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  Discussion Top


Prothrombin G20210A is a relatively common mutation, with a prevalence of about 2% in the general population.[4] This point mutation causes an increase in plasma prothrombin levels and is associated with hypercoagulability, with those having heterozygous mutations being up to four times more likely to experience venous thromboembolism.[5] Its association with arterial thromboembolism is less clear, but prior research suggests a relationship between this mutation and arterial thromboembolic events such as myocardial infarction and ischemic stroke.[6]

Bowel ischemia due to venous thrombosis has been described in the setting of PTHR G20210.[6],[7] In fact, in one study, 28% of patients with ischemic colitis tested positive for coagulopathic disorders including factor V Leiden, protein S deficiency, anticardiolipin antibodies, and the prothrombin G20210A mutation.[8] In another case, PTHR G20210A was thought to cause recurrent ischemic colitis through occlusion of the small vessels supplying the colon.[7] These cases, however, have not been documented in neonates.

Many term neonates with NEC do not have overt ischemic events. Thus, although hypoxic risk factors such as birth asphyxia and sepsis are associated with NEC, the etiology of NEC in these term infants can be unclear.[1] Multiple studies suggest that underlying congenital diseases, such as heart disease and endocrine dysfunction, may put term infants at risk for NEC.[2],[9] In addition, cystic fibrosis and neonatal infection have been associated with developing term NEC.[9]

We suggest that in the setting of term NEC, a prothrombotic mutation should also be considered as a potential cause of the bowel ischemia that allows for the bacterial invasion of the intestinal mucosa and subsequent inflammation. This neonate was neither premature nor did he have a known anoxic event at birth, a cyanotic cardiac defect, or an exchange transfusion that may have led to intestinal ischemia.[10] Therefore, the precipitating event of his NEC may have been a mesenteric venous thrombosis, given the increased risk of venous thromboembolism associated with both homozygous and heterozygous prothrombin mutations.[6] Thrombotic occlusion would then result in the observed ischemic damage to the intestinal wall, compromising the intestinal mucosa, facilitating bacterial invasion, and allowing for penetration of the intestine by a necrotizing pathogen.

Clinicians caring for term neonates with NEC should evaluate the possible etiologies of bowel ischemia that are plausible in each individual scenario. In the absence of known risk factors, thrombophilias should be considered, and genetic testing for hypercoagulable disorders should be performed. The results of this testing may inform future management of these patients.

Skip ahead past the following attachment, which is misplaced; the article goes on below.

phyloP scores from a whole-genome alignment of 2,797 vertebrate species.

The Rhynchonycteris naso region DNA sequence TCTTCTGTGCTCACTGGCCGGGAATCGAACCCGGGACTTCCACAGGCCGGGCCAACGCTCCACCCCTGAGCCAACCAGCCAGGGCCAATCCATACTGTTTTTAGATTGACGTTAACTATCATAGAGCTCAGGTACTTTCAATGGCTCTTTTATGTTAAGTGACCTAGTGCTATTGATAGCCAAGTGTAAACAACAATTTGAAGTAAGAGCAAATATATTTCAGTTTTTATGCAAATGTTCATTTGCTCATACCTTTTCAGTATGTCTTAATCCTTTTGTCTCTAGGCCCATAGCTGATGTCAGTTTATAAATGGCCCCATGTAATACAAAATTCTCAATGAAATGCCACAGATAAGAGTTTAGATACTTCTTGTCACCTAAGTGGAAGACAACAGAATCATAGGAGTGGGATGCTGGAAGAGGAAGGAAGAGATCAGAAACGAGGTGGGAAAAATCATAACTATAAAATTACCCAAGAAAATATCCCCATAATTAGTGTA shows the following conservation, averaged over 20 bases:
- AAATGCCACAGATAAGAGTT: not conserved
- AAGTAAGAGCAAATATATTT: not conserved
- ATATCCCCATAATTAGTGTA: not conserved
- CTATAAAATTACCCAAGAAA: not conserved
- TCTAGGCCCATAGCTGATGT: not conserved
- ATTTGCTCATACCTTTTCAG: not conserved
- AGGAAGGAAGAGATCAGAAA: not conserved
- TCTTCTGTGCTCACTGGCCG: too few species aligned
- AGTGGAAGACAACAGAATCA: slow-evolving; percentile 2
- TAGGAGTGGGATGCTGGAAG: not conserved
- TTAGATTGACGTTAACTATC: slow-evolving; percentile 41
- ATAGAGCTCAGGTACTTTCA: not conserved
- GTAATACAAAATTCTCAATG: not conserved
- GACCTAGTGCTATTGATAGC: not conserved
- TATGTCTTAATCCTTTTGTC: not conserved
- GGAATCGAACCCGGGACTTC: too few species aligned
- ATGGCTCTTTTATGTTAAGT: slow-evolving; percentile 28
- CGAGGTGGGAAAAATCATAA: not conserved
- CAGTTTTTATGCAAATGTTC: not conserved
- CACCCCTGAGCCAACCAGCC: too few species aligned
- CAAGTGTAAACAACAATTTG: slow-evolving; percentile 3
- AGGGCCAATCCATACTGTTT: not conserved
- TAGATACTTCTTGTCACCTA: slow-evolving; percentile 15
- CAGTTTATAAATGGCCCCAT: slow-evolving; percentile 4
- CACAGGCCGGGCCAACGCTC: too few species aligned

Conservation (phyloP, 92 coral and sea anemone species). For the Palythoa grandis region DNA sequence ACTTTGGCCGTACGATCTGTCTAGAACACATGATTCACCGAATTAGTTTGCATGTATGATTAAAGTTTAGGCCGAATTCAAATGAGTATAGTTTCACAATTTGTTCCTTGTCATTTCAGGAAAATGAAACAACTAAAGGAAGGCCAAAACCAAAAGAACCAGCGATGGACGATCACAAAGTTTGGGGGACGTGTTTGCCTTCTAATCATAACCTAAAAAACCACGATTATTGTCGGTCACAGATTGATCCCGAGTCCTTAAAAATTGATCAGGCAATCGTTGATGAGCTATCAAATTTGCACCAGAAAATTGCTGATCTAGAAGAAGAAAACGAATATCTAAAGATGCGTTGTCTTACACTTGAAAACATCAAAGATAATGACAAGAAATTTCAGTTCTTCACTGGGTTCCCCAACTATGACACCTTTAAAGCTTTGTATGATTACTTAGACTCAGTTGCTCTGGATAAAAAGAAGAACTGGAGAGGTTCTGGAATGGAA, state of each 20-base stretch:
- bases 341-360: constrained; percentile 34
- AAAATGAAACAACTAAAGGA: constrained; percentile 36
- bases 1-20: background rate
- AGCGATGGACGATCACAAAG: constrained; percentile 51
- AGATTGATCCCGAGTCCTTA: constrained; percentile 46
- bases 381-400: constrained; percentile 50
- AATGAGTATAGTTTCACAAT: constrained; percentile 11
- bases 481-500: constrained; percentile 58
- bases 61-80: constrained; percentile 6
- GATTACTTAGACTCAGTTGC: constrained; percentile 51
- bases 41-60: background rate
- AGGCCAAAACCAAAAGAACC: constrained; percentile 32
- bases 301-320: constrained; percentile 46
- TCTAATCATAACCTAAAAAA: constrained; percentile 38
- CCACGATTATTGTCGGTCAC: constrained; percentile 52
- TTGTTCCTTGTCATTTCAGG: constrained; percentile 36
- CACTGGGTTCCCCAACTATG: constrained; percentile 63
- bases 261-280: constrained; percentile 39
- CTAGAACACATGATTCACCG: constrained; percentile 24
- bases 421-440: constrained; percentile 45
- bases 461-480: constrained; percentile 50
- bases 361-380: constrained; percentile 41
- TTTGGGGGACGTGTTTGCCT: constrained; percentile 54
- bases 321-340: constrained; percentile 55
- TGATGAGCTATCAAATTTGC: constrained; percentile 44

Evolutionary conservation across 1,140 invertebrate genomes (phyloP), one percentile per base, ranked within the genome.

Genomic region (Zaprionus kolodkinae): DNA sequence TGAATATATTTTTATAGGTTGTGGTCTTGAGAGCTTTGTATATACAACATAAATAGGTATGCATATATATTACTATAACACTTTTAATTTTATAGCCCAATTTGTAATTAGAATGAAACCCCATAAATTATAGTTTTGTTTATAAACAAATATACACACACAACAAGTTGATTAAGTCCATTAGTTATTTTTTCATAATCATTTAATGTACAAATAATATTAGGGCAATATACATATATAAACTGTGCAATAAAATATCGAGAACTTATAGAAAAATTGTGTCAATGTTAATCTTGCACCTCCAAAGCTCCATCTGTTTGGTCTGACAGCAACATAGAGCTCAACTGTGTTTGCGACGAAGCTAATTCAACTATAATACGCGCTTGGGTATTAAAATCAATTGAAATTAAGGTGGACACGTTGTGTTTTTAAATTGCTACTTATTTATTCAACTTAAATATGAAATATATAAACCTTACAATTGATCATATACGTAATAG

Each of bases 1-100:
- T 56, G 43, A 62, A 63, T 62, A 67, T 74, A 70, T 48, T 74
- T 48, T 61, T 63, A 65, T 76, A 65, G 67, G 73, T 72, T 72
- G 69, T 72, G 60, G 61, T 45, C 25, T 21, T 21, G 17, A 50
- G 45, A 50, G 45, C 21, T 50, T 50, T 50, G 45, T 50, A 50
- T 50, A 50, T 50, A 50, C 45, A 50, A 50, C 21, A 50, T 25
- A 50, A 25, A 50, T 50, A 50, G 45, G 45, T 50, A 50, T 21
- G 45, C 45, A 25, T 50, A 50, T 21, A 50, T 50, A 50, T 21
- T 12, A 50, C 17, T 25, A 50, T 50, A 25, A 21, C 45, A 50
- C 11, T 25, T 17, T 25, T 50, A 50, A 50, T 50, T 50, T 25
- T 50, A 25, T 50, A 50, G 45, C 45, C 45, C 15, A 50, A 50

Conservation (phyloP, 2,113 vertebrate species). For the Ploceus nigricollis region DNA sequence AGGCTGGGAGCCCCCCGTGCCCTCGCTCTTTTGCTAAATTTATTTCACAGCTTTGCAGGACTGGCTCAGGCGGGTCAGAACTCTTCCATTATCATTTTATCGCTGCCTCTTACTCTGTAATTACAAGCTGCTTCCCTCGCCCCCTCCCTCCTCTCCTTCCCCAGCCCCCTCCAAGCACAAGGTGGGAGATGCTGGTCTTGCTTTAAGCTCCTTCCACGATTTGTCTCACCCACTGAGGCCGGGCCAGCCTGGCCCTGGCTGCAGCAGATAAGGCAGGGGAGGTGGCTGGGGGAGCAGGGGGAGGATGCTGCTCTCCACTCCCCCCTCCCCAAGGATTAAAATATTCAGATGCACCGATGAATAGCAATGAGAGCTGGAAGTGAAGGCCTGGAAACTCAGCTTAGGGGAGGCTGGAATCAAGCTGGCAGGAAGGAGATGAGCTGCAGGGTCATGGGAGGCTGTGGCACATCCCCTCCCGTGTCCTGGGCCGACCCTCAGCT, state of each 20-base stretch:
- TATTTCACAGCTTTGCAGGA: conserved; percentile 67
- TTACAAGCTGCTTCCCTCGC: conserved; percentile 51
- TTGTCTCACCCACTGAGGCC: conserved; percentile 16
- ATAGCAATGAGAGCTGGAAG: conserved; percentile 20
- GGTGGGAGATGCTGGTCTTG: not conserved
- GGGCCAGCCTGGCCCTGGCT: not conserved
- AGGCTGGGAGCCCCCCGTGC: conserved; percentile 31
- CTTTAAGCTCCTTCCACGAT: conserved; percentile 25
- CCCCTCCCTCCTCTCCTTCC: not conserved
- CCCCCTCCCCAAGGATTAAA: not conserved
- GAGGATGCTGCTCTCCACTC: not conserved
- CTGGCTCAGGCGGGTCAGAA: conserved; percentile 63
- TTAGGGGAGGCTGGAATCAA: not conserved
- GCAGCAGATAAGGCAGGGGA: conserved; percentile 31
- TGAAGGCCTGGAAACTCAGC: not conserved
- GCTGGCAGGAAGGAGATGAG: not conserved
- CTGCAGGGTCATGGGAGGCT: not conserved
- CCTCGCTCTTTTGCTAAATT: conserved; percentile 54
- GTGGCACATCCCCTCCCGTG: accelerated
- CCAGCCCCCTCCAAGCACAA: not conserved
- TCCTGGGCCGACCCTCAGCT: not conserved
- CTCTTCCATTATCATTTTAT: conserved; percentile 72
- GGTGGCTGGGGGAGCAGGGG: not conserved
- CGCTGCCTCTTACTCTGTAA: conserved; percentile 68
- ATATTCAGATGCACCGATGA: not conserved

Conclusion Top


Term NEC is a pathology with an unknown etiology. The workup for term NEC in neonates with an unknown etiology of bowel ischemia should include genetic testing for disorders of hypercoagulability.

Declaration of patient consent

The authors certify that they have obtained all appropriate patient consent forms. In the form the patient(s) has/have given his/her/their consent for his/her/their images and other clinical information to be reported in the journal. The patients understand that their names and initials will not be published and due efforts will be made to conceal their identity, but anonymity cannot be guaranteed.

Financial support and sponsorship

Nil.

Conflicts of interest

There are no conflicts of interest.



 
  References Top

1.
Maayan-Metzger A, Itzchak A, Mazkereth R, Kuint J. Necrotizing enterocolitis in full-term infants: Case-control study and review of the literature. J Perinatol 2004;24:494-9.  Back to cited text no. 1
    
2.
Bolisetty S, Lui K, Oei J, Wojtulewicz J. A regional study of underlying congenital diseases in term neonates with necrotizing enterocolitis. Acta Paediatr 2000;89:1226-30.  Back to cited text no. 2
    
3.
Martinez-Tallo E, Claure N, Bancalari E. Necrotizing enterocolitis in full-term or near-term infants: Risk factors. Neonatology 1997;71:292-8.  Back to cited text no. 3
    
4.
Rosendaal FR, Doggen CJ, Zivelin A, Arruda VR, Aiach M, Siscovick DS, et al. Geographic distribution of the 20210 G to A prothrombin variant. Thromb Haemost 1998;79:706-8.  Back to cited text no. 4
    
5.
Margaglione M, Brancaccio V, Giuliani N, D'Andrea G, Cappucci G, Iannaccone L, et al. Increased risk for venous thrombosis in carriers of the prothrombin G-- and A20210 gene variant. Ann Intern Med 1998;129:89-93.  Back to cited text no. 5
    
6.
Albert NE, Rudolph DS, Zitin MA, Mezey A. Recurrent ischemic colitis in a young female with the prothrombin G20210A mutation. Eur J Haematol 2012;88:367-8.  Back to cited text no. 6
    
7.
Balian A, Veyradier A, Naveau S, Wolf M, Montembault S, Giraud V, et al. Prothrombin 20210G/A mutation in two patients with mesenteric ischemia. Dig Dis Sci 1999;44:1910-3.  Back to cited text no. 7
    
8.
Midian-Singh R, Polen A, Durishin C, Crock RD, Whittier FC, Fahmy N, et al. Ischemic colitis revisited: A prospective study identifying hypercoagulability as a risk factor. South Med J 2004;97:120-3.  Back to cited text no. 8
    
9.
Abbo O, Harper L, Michel JL, Ramful D, Breden A, Sauvat F, et al. Necrotizing enterocolitis in full term neonates: Is there always an underlying cause? J Neonatal Surg 2013;2:29.  Back to cited text no. 9
    
10.
Chen Y, Chang KT, Lian DW, Lu H, Roy S, Laksmi NK, et al. The role of ischemia in necrotizing enterocolitis. J Pediatr Surg 2016;51:1255-61.  Back to cited text no. 10